By The Landlord
“There are mysteries which men can only guess at, which age by age they may solve only in part.” – Bram Stoker
“Oh the nerves, the nerves; the mysteries of this machine called man! Oh the little that unhinges it, poor creatures that we are!” – Charles Dickens, The Chimes
“Scientific method has the power to account for and interlink all phenomena in the universe, including its origin, using the laws of nature. But that still leaves the laws unexplained.” – Paul Davies (British physicist)
So what happened at Roswell? Or the 1995 autopsy video? Or at the Valentich Incident? Did Hitler build a Nazi UFO that was copied in 1947 by the Americans? Who is the Green Man or indeed the Moth Man? Where is Atlantis? And where are the Sailing Stones and how fast do they move? What is the Beast of Bodmin Moor, or the Flying Dutchman? And can you hear the Taos Hum? Perhaps beyond Bigfoot or the Loch Ness Monster, alien sightings to abduction, divine miracles to ghostly ectoplasm, mass hallucination to levitation, the really true mystery and unexplained phenomena, is what goes on in the human brain. And considering that, the very miracle that we have so far survived. But this week it’s time to delve into the strange and mysterious world of the unexplained, the forest of Fortean Times, things that to some are fantasy, but to others are fact. The oscillation between these two states is where the magic happens, and in particular we want to explore where such subject matter comes up in the title, or lyrics of songs. It won't hurt a bit:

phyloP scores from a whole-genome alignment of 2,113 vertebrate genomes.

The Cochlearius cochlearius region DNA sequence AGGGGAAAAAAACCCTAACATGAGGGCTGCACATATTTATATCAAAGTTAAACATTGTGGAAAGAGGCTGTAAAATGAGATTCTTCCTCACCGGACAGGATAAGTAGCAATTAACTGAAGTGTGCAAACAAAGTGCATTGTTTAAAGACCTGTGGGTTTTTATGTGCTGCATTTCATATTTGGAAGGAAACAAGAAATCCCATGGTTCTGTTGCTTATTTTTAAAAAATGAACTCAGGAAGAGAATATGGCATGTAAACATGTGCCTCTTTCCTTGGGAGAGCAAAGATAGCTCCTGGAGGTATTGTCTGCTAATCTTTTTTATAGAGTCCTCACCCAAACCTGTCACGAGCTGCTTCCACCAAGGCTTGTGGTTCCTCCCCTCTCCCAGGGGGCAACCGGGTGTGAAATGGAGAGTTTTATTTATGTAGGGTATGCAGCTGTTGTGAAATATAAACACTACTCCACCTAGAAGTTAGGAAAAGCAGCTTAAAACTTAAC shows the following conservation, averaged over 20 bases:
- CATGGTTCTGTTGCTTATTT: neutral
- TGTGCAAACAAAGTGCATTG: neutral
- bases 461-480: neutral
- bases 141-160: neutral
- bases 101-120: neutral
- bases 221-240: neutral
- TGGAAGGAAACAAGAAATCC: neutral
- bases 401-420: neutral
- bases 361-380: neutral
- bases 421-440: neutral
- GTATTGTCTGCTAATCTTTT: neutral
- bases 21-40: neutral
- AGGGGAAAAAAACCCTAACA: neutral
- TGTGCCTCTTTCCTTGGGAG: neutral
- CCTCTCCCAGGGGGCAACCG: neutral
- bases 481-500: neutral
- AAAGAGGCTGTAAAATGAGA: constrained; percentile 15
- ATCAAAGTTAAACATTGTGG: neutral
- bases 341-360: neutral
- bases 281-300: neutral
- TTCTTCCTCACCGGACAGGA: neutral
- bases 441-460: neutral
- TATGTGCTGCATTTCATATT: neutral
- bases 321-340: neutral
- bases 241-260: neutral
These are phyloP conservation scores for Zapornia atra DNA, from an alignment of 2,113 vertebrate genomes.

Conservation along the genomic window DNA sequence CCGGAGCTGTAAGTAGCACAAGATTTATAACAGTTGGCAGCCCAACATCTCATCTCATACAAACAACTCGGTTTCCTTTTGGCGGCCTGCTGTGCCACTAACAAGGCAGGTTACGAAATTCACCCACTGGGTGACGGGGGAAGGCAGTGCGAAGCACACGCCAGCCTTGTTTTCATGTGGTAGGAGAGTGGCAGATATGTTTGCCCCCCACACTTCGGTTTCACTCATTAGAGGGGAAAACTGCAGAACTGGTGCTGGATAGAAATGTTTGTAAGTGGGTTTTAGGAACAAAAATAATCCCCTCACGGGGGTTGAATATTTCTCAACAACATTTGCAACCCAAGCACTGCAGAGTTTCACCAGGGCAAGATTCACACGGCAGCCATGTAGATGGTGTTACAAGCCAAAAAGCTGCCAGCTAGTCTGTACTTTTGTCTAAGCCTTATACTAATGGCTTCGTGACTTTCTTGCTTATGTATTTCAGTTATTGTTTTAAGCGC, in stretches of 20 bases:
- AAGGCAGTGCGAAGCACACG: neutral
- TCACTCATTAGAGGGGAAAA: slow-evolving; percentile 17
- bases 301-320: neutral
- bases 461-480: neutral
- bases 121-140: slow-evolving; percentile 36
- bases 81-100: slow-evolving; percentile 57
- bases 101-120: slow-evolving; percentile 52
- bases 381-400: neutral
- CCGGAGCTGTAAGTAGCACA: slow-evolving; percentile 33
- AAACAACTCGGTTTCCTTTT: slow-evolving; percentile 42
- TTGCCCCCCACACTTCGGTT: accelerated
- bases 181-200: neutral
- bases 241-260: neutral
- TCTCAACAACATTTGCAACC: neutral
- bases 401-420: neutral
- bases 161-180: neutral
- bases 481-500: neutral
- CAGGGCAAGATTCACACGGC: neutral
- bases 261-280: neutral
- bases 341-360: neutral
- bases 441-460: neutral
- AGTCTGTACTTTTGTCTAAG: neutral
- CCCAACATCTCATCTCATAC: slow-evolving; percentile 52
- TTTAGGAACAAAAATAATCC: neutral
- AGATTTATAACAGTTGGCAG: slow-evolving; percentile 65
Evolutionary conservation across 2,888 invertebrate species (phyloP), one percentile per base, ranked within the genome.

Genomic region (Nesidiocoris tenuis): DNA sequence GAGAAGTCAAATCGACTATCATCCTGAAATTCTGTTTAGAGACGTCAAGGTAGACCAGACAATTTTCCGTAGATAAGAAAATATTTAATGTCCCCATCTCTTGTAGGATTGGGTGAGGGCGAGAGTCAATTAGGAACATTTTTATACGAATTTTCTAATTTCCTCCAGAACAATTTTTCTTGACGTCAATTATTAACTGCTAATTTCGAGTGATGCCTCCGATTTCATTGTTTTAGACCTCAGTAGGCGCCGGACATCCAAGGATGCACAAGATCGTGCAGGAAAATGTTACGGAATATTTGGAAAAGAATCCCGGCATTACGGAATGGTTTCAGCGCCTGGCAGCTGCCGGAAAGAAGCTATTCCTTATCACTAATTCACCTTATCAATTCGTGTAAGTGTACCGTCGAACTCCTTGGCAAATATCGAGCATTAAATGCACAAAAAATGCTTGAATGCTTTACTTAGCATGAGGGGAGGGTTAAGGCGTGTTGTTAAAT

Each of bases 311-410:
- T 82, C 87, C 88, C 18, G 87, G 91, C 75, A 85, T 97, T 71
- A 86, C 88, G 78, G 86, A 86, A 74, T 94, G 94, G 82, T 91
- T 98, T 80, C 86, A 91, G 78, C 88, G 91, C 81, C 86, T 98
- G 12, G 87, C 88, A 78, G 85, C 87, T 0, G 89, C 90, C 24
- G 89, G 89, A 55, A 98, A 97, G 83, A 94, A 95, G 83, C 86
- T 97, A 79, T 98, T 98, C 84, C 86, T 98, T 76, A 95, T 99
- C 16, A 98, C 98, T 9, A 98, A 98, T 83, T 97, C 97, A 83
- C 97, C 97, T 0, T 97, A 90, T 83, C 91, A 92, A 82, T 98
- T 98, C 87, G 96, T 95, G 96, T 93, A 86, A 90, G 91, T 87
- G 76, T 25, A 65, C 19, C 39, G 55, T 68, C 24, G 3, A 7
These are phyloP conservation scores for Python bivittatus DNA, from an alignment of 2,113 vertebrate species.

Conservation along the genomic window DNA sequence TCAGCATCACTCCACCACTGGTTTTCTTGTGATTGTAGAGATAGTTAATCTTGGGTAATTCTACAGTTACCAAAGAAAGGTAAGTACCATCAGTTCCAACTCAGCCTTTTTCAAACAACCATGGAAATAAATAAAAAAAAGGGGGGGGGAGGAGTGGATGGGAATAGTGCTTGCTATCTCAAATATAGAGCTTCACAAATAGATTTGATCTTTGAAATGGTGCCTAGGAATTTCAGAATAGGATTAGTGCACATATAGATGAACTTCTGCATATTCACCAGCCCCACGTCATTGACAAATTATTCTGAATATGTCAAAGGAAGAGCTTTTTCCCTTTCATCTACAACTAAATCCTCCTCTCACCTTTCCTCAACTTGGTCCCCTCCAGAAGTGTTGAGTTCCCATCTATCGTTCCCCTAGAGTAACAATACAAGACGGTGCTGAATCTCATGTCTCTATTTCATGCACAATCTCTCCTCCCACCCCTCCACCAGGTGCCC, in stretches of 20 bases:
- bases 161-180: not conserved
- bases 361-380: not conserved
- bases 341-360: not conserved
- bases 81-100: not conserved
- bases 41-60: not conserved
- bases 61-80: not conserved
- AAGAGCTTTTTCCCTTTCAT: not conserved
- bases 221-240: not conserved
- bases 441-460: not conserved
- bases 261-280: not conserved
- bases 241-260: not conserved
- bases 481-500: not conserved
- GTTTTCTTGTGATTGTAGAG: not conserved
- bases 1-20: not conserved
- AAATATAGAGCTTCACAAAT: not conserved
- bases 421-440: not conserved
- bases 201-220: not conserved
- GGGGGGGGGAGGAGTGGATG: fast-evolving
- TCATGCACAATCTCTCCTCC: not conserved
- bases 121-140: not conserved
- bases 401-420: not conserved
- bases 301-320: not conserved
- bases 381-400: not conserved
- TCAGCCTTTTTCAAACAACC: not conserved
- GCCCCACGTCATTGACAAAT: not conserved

People never tire of the unknown, and that’s because the biggest unexplained phenomena are contained within their own minds. As the Swedish writer Maj Sjowall puts it: “People read more mysteries than they do political pamphlets.” And now another writer, Siri Hustvedt adds: “The brain is an immensely complex organ, and many mysteries remain. Exactly how brain and mind or soma and psyche are related is one of them.” And now the great Polish director, Krzysztof Kieslowski, the creator of The Decalogue, focusing on love, killing and eight other key areas of existence, has popped into the bar to tell us that “there are mysteries, secret zones in each individual.” So which mystery comes first? As the Fortean Times shows, there are so many unexplained issues:
Some regard this as pulp fiction fodder, but in a clever reverse, in the Men In Black, such “hot sheet” publications, disguised as nonsense, are really“the finest investigative reporting on the planet”:
But are there really Men In Black and other such alien guardians? Who knows, but it makes for good entertainment. One thing is for sure, there are always government organisations attempting to create cover-ups to the point of absurdity, and that is as much a mysterious phenomenon as that which they are supposedly covering up. The CIA-sponsored MKULtra programme as set up during the Cold War to research and develop materials that could be used to control human behaviour – basically, how to do mind-control. That tendency is strange phenomena in itself. And then of course there were the men who try to stare at goats, with a feature film based on Jon Ronson’s book. :